Organizations Prepare for Obama Executive Order in Climate of Uncertainty

Few organizations are prepared for the number of clients who will need legal help following the announcement of Obama's executive action.
Few organizations are prepared for the number of clients who will need legal help following the announcement of Obama's executive action.

Now that the midterm elections are over, the immigrant advocacy community is turning its thoughts back to executive action by President Obama on immigration. The president promised at the beginning of September that, while he would not act before the elections, he would issue an executive order before the end of the year.

Much speculation is out there about when the order will be issued (mid-December is often mooted at the most likely time), and how many people will be protected. A lot of this speculation is of the “looking at tea leaves” sort of an exercise. We really don’t have a lot of solid information to base conclusions on. There is even speculation that an order will not be issued this year at all, with the president choosing to wait until after the run-off of the Louisiana Senate race takes place in January.

I was at meetings this week where immigration service providers discussed their preparations for the surge in immigrants seeking legal assistance when an order is issued. We may only be weeks away from the big day, but the uncertainties about the timing of the order and the number of impacted immigrants have made it difficult for organizations to plan. What we do know is that when the president delivers his speech announcing his program, all of the organizations will be immediately overwhelmed by people seeking help.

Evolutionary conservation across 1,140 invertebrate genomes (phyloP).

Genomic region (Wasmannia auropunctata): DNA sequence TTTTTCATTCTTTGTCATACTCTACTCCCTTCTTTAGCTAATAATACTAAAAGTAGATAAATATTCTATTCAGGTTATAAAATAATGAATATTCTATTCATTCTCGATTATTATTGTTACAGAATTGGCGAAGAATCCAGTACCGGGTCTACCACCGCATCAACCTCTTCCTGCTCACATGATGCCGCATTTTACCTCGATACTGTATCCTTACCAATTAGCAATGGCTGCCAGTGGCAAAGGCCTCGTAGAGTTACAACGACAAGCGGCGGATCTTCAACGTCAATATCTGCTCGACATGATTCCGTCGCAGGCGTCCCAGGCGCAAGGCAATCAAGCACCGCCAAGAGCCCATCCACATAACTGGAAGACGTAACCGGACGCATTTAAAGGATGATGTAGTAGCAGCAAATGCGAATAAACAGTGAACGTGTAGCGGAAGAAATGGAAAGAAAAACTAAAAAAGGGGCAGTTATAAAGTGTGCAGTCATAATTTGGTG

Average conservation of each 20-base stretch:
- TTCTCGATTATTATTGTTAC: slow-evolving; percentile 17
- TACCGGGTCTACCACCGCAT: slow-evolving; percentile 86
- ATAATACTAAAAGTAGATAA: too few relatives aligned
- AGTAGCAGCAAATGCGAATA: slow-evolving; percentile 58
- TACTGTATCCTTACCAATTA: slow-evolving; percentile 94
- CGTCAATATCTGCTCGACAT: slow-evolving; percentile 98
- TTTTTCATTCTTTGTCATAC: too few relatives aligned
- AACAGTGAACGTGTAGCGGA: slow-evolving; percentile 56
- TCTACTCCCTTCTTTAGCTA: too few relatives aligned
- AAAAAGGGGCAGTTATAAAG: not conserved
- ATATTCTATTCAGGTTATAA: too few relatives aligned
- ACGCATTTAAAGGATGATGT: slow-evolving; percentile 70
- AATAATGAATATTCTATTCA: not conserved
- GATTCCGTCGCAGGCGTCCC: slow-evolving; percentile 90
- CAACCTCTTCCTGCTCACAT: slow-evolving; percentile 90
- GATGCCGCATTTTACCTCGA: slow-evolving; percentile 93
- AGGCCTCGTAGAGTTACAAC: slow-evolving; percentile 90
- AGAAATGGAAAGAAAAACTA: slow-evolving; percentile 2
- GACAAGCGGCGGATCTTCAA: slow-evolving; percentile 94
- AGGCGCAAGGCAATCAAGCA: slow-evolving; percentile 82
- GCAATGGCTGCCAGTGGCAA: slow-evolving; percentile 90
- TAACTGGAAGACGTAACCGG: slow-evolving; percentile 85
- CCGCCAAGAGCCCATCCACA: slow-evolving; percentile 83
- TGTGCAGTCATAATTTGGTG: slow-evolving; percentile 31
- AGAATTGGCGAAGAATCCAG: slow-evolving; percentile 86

Most of the non-profits serving the legal needs of immigrants are smaller now than they were before the recession. Most are also coping with the needs of the Central American children who arrived over the summer. None, to my knowledge, have received any new grant money to hire staff to help out with the surge of people who will be flowing through their doors within hours of any announcement. Given our experiences in the past, any new grants will arrive months or years after the initial surge.

The legal service providers, which are already stretched thin helping immigrants with their day-to-day immigration law needs, will be swamped at first. Most will have to charge fees so they can hire new staff to help people apply for the legalization program, and many are looking at “group processing” models in which groups of immigrants are taught to apply on their own.

Even the reception staff of the immigration law providers will be overwhelmed. At CARECEN, we have already added new telephone lines in anticipation, but we expect that we will still be unable to handle the 500 percent increase in calls we predict we will experience during the first few months. This means that while some immigrants will be able to get in touch with us, others may call many times and only get a busy signal. The legal service providers are looking at developing an online scheduling system to get around the telephone bottleneck, but that is not likely to be ready for at least four months. In addition, many undocumented immigrants have no meaningful access to the Internet.

Legal service providers affiliated with the New York Immigration Coalition are trying to find ways that community groups and churches can help fill the gap in assistance during the first months after an announcement. We expect that there will be a two to four month period between the announcement and when the first applications can be filed. While community groups without lawyers should not provide legal advice, they can help inform immigrants of the requirements of the new program and help them get the documents they need to apply.

Check back regularly on Long Island Wins for updates on what is likely to be the biggest legalization program in the last two decades.

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